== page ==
When fitting mains cables to a piece of equipment it is essential that where the cable passes through any metal cover or wall an approved method is used to secure the cable and prevent any possibility of the insulation of the cable being cut into. The ends of the cables should be terminated into an approved junction block and then routed to fuse holders, switches or other components. A fuse may be fitted to the active circuit to limit the effect of a short circuit on the cable or to fail if the device draws excessive current through the cable.
Using approved components ensures that the possibility of touching a live part is reduced and any terminal or lug that carries mains potential should be covered with shrink material or some cover as the equipment is built.
The electrical industry is one of the few that encourages you to keep your hands in your pockets while you work, and this is a good habit to get into. While the hobbyist may not work in the same area of danger as a power house person, you can be made just as dead with 240 volt in a toaster as anywhere else .Be sure to unplug a piece of mains equipment while any adjustment is being carried out, don't just turn it off at the switch. If working on equipment with large power supply capacitors, temporarily attach an appropriate size bleeder resistor across the capacitors to discharge them in a short time. This can save a nasty shock, multimeter damage or ends bitten off soldering irons by the charge, which sometimes can lurk within a filter capacitor for many minutes.
When a new piece of equipment is to be tested or run for the first time, check the earth pin of the plug is really connected to the earth of the equipment and the path is a very low resistance. If there is no connection find out why, and fix it before applying power. Make sure the active pin is not connected to the metal of the equipment! Yes it can and has happened, and is nasty in that the metal is alive at 240 volt waiting for a grounded hand to touch.
Obtain the power for your workbench through an approved residual current device adjacent to the work area. Then if there is some kind of slip up this RCD will most likely trip, but not cause the main breaker to trip and plunge the whole building into darkness and dump off line the computers in the next room.
Resistors are one of the most common components that you will use. Resistors work by resisting the current flow in the circuit. Low wattege resistors are generally round devices between 5 and
40mm long. They are recognised by coloured rings around them. Large wattage types are generally rectangular and have their value written on them.
Resistance is measured in ohms, which is abbreviated to
9 or R.
Thousands of ohms is abbreviated to k and millions of ohms to M.
9 is 10k, 15,000,000
9 is 15M
The coloured rings around the resistor determine its value. Generally you will use 4 band or 5 band resistors. A colour reference chart is on the back page to help identify the resistance.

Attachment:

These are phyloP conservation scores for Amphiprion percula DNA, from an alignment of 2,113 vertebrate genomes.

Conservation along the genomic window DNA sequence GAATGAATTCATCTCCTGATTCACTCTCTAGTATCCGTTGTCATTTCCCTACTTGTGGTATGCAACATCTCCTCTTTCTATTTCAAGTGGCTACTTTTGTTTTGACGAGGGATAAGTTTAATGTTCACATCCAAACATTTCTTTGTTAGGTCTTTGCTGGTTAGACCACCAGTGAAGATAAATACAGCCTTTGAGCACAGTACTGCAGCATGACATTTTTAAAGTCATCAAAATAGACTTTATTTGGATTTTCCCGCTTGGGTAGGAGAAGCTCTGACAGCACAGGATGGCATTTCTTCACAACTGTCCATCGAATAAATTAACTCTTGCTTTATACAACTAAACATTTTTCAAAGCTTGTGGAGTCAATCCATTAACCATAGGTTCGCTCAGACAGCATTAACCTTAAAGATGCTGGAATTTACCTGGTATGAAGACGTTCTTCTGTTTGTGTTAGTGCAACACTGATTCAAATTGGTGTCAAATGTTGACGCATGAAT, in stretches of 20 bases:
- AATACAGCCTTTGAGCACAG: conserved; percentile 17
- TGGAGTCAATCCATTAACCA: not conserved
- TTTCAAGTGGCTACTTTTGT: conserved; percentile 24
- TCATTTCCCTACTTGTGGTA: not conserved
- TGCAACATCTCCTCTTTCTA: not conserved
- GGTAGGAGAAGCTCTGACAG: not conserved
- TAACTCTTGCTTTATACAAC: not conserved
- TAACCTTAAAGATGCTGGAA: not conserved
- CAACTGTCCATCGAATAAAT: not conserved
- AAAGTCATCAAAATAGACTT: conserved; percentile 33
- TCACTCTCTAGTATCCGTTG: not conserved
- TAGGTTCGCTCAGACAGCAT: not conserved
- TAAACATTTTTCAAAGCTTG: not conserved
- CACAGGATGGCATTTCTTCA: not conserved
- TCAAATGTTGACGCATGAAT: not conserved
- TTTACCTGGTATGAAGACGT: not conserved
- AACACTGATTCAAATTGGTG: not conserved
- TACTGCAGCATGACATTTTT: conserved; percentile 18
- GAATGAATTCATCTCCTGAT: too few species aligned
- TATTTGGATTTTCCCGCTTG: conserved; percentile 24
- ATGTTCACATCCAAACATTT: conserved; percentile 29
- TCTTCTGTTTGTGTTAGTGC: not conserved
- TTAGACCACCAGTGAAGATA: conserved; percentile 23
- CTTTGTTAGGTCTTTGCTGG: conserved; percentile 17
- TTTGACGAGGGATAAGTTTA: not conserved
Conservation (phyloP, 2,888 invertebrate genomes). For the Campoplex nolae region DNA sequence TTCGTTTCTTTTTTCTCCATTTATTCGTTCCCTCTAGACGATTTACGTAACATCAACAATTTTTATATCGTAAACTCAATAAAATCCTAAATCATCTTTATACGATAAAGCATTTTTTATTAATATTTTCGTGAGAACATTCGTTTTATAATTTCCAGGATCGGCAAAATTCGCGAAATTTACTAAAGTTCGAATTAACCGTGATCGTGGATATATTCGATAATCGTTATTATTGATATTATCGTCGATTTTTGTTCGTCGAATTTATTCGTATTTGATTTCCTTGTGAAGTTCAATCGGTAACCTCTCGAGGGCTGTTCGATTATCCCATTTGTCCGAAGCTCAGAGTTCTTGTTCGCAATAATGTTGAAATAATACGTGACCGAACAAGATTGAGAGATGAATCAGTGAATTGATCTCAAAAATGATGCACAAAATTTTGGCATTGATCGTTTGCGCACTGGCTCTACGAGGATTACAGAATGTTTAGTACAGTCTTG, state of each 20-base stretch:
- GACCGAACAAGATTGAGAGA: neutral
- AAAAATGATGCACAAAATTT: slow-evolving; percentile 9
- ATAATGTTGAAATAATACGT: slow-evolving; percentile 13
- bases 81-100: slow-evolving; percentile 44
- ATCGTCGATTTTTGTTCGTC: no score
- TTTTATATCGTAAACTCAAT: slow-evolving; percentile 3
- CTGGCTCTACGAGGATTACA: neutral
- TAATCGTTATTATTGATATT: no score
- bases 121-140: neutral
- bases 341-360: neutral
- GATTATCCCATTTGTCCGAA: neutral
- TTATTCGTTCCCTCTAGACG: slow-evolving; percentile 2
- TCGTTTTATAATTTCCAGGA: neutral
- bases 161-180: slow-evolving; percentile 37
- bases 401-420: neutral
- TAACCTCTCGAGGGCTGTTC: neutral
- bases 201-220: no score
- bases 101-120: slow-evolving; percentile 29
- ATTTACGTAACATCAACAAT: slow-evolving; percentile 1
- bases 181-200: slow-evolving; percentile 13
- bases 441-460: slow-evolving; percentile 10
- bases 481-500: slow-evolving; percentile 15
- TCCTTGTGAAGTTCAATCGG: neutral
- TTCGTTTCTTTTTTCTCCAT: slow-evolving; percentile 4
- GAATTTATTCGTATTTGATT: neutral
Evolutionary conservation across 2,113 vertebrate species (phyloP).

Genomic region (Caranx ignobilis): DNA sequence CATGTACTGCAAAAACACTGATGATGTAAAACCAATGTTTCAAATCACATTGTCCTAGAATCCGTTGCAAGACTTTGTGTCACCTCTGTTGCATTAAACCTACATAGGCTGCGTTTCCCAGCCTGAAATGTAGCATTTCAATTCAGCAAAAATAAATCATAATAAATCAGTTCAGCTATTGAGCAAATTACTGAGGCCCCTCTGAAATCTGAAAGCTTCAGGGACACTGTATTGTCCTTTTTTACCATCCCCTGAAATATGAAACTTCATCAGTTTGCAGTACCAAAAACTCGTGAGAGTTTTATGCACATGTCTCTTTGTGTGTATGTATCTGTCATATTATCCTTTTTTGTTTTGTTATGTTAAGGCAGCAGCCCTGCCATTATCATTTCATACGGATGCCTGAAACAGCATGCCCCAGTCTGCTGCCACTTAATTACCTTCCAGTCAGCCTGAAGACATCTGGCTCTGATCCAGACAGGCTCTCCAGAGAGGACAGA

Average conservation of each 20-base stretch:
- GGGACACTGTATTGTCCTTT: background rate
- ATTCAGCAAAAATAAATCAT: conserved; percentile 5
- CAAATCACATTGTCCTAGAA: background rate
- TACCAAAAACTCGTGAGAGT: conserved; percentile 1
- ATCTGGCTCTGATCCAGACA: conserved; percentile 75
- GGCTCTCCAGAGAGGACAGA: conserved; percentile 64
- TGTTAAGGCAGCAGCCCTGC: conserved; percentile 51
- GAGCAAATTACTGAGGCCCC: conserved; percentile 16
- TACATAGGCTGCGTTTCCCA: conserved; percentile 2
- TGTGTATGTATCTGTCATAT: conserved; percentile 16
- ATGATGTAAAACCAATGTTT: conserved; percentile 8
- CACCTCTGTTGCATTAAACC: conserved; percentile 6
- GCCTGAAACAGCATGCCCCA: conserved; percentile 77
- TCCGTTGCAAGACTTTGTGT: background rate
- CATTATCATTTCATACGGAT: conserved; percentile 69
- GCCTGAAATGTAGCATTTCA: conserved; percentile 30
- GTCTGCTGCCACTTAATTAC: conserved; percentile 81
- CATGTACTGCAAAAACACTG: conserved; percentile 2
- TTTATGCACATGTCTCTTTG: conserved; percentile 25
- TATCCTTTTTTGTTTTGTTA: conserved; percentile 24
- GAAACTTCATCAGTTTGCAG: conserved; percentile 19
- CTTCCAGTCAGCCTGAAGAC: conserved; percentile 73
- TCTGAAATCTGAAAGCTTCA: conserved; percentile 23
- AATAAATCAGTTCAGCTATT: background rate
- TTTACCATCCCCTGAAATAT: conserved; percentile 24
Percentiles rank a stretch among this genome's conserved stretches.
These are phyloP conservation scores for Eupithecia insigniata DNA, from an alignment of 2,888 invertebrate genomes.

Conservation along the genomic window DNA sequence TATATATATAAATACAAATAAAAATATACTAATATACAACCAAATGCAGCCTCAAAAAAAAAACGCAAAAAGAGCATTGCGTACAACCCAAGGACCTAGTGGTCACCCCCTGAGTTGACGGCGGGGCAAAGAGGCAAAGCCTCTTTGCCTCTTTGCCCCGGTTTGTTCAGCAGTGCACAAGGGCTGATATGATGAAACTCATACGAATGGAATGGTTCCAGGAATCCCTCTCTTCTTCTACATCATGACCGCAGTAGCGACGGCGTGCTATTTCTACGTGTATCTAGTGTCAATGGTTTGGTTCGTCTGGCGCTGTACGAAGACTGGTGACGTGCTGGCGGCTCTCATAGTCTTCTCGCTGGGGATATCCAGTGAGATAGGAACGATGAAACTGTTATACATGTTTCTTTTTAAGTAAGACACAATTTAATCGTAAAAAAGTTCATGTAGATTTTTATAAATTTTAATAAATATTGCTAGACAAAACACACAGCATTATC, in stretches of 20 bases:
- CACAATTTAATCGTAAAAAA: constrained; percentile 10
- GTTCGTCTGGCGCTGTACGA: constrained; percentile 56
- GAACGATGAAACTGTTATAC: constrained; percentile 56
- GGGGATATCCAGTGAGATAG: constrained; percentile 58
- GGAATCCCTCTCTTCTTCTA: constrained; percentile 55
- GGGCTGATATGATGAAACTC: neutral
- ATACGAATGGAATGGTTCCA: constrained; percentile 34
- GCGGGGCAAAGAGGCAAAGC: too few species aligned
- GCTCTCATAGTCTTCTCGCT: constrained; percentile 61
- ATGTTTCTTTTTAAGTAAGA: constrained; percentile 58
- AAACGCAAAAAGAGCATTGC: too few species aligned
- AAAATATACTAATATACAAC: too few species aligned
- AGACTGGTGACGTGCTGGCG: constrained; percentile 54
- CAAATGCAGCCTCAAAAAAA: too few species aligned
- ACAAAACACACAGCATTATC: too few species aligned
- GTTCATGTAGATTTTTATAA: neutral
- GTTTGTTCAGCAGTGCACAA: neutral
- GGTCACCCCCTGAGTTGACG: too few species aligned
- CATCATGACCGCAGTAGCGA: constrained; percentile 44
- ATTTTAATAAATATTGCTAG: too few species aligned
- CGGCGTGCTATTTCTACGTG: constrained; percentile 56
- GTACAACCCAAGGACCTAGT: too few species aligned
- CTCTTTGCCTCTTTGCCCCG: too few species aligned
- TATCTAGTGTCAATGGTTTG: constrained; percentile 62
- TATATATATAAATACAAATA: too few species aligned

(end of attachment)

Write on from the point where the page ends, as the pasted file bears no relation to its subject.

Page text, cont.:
Resistors are manufactured to different tolerances. For example a 100
5% resistor may actually measure as low as 95
9 9 resistor is indicated by the last colour band. A 5% tolerance resistor has a silver band, a 10% is a gold band and a 1% is a Brown band. You will notice that 1% resistors have five coloured bands instead of four. The colour coding is basically the same except that 5 band resistors have three bands indicating the significant values, the fourth band is the multiplier and the fifth is the tolerance.
4 BAND RESISTORS
The first three bands determine the resistance, the fourth band indicates its tolerance. Tolerance is how much the resistance varies from its specified value. This is given as a percentage: e.g. 5% tolerance is indicated by a gold fourth band. This means that a 100
9 resistor could actually be between 95-105 . To determine the resistance, the first two rings are the significant value, the third ring is the number of zeros following (multiplier).
5% is grey-red-black-gold
5% is brown-black-red-gold
5 BAND RESISTORS
The first four bands determine the resistance, the fifth indicates the tolerance. Generally these are a 1% tolerance resistor, which means that a 100 W resistor would actually
To determine the resistance, the first three rings are the significant value, the fourth ring is the number of zeros following (multiplier).
1% is brown-black-black-brown-brown
The most basic law in electronics. The relationship between you know two out of the three values you can work out the third.
The formulas are:
V is Voltage
I is Current in Amps and
R is resistance in Ohms
Resistors will come in various wattages including 1/8th, ¼,
½, 1, 2, 5 and10 Watts. Wattage (also known as Power) equals Voltage (V) multiplied by Current (I).
substituting V or R for Ohm’s law,
P = I
P = V x I
P = V / R
LIGHT DEPENDANT RESISTORS